94:                  // An unhandled exception has occurred; break into the debugger
  95:                  System.Diagnostics.Debugger.Break();
  96:              }
  97:          }
  98:  
  99:          #region Phone application initialization
 100:  
 101:          // Avoid double-initialization
 102:          private bool phoneApplicationInitialized = false;
 103:  
 104:          // Do not add any additional code to this method
 105:          private void InitializePhoneApplication()
 106:          {
 107:              if (phoneApplicationInitialized)
 108:                  return;
 109:  
 110:              // Create the frame but don't set it as RootVisual yet; this allows the splash
 111:              // screen to remain active until the application is ready to render.
 112:              RootFrame = new PhoneApplicationFrame();
 113:              RootFrame.Navigated += CompleteInitializePhoneApplication;
 114:  
 115:              // Handle navigation failures
 116:              RootFrame.NavigationFailed += RootFrame_NavigationFailed;
 117:  
 118:              // Ensure we don't initialize again
 119:              phoneApplicationInitialized = true;
 120:          }
 121:  
 122:          // Do not add any additional code to this method
 123:          private void CompleteInitializePhoneApplication(object sender, NavigationEventArgs e)
 124:          {
 125:              // Set the root visual to allow the application to render
 126:              if (RootVisual != RootFrame)
 127:                  RootVisual = RootFrame;
 128:  
 129:              // Remove this handler since it is no longer needed
 130:              RootFrame.Navigated -= CompleteInitializePhoneApplication;
 131:          }
 132:  
 133:          #endregion
 134:      }
 135:  }
You will see a namespace declaration in the name of the project and a class name App that is derived from the Application class in Silverlight. As you had seen in Silverlight Applications for web, all Silverlight windows phone applications contain an App class that derives from Application, and this class is responsible for application-wide initialization, start up and shutdown chores. This class is defined as a partial class which implies that it has got additional members which will be declared somewhere else and here it’s in the App.xaml file.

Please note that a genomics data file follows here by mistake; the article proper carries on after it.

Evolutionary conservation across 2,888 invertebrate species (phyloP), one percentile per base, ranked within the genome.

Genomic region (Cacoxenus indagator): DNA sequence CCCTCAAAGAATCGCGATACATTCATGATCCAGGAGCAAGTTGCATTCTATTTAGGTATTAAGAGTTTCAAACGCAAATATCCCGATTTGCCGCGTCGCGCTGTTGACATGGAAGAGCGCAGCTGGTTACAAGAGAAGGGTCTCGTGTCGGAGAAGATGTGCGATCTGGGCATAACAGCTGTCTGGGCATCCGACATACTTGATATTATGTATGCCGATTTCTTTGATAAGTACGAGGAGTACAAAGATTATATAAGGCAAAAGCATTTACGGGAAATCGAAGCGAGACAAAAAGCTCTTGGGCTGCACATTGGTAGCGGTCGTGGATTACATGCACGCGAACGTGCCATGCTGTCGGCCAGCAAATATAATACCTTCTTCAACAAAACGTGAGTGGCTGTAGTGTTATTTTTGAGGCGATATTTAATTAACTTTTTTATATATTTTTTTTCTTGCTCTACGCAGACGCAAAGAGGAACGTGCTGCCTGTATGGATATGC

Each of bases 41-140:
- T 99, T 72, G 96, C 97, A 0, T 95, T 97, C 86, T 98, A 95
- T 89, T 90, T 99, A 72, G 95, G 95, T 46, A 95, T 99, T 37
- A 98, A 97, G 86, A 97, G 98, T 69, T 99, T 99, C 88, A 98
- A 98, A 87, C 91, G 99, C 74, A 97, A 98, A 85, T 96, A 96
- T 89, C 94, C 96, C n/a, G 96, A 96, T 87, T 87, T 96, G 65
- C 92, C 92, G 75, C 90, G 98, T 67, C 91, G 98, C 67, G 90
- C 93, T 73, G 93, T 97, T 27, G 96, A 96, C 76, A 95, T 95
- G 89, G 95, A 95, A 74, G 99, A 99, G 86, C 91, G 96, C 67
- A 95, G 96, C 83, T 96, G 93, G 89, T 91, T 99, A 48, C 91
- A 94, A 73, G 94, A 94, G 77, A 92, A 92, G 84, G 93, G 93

The structure for an App.xaml will be like this

   1:  <Application 
   2:      x:Class="HelloWorld.App"
   3:      xmlns="http://schemas.microsoft.com/winfx/2006/xaml/presentation"       
   4:      xmlns:x="http://schemas.microsoft.com/winfx/2006/xaml"
   5:      xmlns:phone="clr-namespace:Microsoft.Phone.Controls;assembly=Microsoft.Phone"
   6:      xmlns:shell="clr-namespace:Microsoft.Phone.Shell;assembly=Microsoft.Phone">
   7:  
   8:      
   9:      <Application.Resources>
  10:      Application.Resources>
  11:  
  12:      <Application.ApplicationLifetimeObjects>
  13:          
  14:          <shell:PhoneApplicationService 
  15:              Launching="Application_Launching"
  16:              Closing="Application_Closing" 
  17:              Activated="Application_Activated"
  18:              Deactivated="Application_Deactivated"/>
  19:      Application.ApplicationLifetimeObjects>
  20:  
  21:  Application>
Although its looks like XML, it’s actually XAML which is an important thing in developing Silverlight Applications. The App.xaml file Is used to store resources that are used throughout the application. These could include color schemes, gradient brushes, styles etc. The App.xaml and App.xaml.cs are the two parts of the App Class and during compilation Visual Studio parses App.xaml and generate another code file App.g.cs in which g stands for generated and it will be generated in objdebug directory.
Now let’s inspect the App.xaml file in detail.

Towards the top of the file you can see the following detail

   1:  
   2:  <Application.RootVisual>
   3:  
   4:      <phoneNavigation:PhoneApplicationFrame x:Name="RootFrame" 
   5:              Source="/MainPage.xaml"/>
   6:  
   7:  Application.RootVisual>
This markup instantiates an object of the PhoneApplicationFrame class and assigns its source property reverencing the MainPage.xaml. this PhoneApplicationFrame object is then set the RootVisual property of the App object.

MainPage is another Major class in the program and the in most of the smaller programs in Silverlight, much time will be spend in this class, i.e. in MainPage.xaml and MainPage.xaml.cs. The cs page contains a lot of using directives by default, barring these the file is pretty straight forward.

   1:  using System;
   2:  using System.Collections.Generic;
   3:  using System.Linq;
   4:  using System.Net;
   5:  using System.Windows;
   6:  using System.Windows.Controls;
   7:  using System.Windows.Documents;
   8:  using System.Windows.Input;
   9:  using System.Windows.Media;
  10:  using System.Windows.Media.Animation;
  11:  using System.Windows.Shapes;
  12:  using Microsoft.Phone.Controls;
  13:  namespace HelloWorld
  14:  {
  15:      public partial class MainPage : PhoneApplicationPage
  16:      {
  17:          // Constructor
  18:          public MainPage()
  19:          {
  20:              InitializeComponent();